David:              I think that one of the challenges, we’ve never had a war chest of cash. We’ve been able to raise a good amount of money, all from primarily high net worth individuals. I think that the issue that we found is it’s such a big country, and when you start to work with these national retailers, you have to focus on the entire country. We might want to focus on New York, Miami, Atlanta, Houston, Dallas, LA, and Chicago, but you have to focus on the fact that your consumers are everywhere. You need big, big, big budgets in today’s very highly fragmented media market to have a chance at real brand awareness, a la like 5-Hour and that you see it all over the place.

We’ve never really had that opportunity, so I think that those bigger checks would really be all about how do you do it, and not for us just put up commercials, it’s what are we trying to do, how are we trying to communicate. I actually think there’s a tremendous amount of leeway or leverage that you can have in today’s digital world. There’s a lot of different platforms that you can use and that you can leverage, I think, to not just create brand awareness but allow people to learn more about sleep, understand why sleep is important, because our focus isn’t on the issue of sleep, it’s really what can you do with a good night’s sleep. I think there’s a lot of things that you could do creatively speaking that a bigger check would allow us to really go out and be aggressive in that regard.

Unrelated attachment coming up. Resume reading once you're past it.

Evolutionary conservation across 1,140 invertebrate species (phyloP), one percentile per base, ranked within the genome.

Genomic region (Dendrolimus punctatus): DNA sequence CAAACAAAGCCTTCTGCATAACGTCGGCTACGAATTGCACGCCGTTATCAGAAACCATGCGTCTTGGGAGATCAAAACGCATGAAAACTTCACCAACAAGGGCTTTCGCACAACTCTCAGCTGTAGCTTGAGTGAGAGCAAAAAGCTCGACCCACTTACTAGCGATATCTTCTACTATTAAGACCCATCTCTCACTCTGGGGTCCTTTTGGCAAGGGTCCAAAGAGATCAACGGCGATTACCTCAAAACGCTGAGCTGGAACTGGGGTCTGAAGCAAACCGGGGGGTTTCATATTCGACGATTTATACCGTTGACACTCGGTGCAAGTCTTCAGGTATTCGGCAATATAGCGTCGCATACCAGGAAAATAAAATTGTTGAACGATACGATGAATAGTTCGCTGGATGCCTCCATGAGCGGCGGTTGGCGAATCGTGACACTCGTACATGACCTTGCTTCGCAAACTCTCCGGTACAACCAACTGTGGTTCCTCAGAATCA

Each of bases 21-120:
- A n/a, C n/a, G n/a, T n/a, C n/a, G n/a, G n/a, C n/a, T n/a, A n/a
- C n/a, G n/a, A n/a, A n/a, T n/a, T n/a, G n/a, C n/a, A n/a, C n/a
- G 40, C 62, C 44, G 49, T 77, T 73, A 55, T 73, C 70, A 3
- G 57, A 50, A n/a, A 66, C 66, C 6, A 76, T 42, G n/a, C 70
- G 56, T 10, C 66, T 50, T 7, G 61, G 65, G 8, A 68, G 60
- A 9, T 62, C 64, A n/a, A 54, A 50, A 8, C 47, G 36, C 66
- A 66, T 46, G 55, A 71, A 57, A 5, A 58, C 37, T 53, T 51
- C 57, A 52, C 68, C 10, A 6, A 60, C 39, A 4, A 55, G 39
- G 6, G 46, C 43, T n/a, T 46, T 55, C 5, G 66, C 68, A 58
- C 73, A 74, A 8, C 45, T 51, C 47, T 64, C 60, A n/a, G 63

Oscar:              Great. I’m ready to write the check. What one word describes David as an entrepreneur?

David:              Depends who you ask. I think that it’s maybe “resolved,” for lack of a better word. I think that one of the things that you have to do, especially if you’re in that lead role, I don’t think just the CEO’s an entrepreneur, I think that everybody who’s worked with us, both directly for us or ancillarily, like a PR firm or a digital firm or what have you, they take a chance. I think that that chance is very hard to go from talking about it to doing it. I think that in my role and in my position, not every day’s a good day, I’m sure you can relate, right, in fact there’s probably a lot more difficult or negative days than there are good days where you can pat yourself on the back and take a moment to really reflect.

You have to wake up an exude a certain amount of confidence, a resolve that you will find the way forward, whatever it is that that issue. It could be a small issue, a big issue, it could be a small issue that turns into a big issue. I think that your team needs to feel that from you in that leadership position, and I think it’s very hard because you have to motivate yourself. I don’t even want to say the word “motivate,” you have to psych yourself out, that you don’t have the answer but you’ll figure it out. I think that that’s maybe why I would used the word “resolved.”

Oscar:              Great. Do you think entrepreneurs are born or do you think they’re made?

David:              I’m not allowed to curse in … see, I call it the “f’d up entrepreneurial gene.” I’ve given some talks in colleges and in other interviews, and I think that there’s something where all of us have that sort of disturbed gene that says, “No, no, I can take this from being a good idea that we’re talking about over drinks or whatever to let’s actually go out and do it and then jump all in.” Because that’s really the only way that you can, you can’t kind of halfway do it. I think that you have to kind of be born with a … Obviously there’s a million things you’re going to learn along the way, but I think that you kind of have to be born with that weirdness would say, “I can go do that.”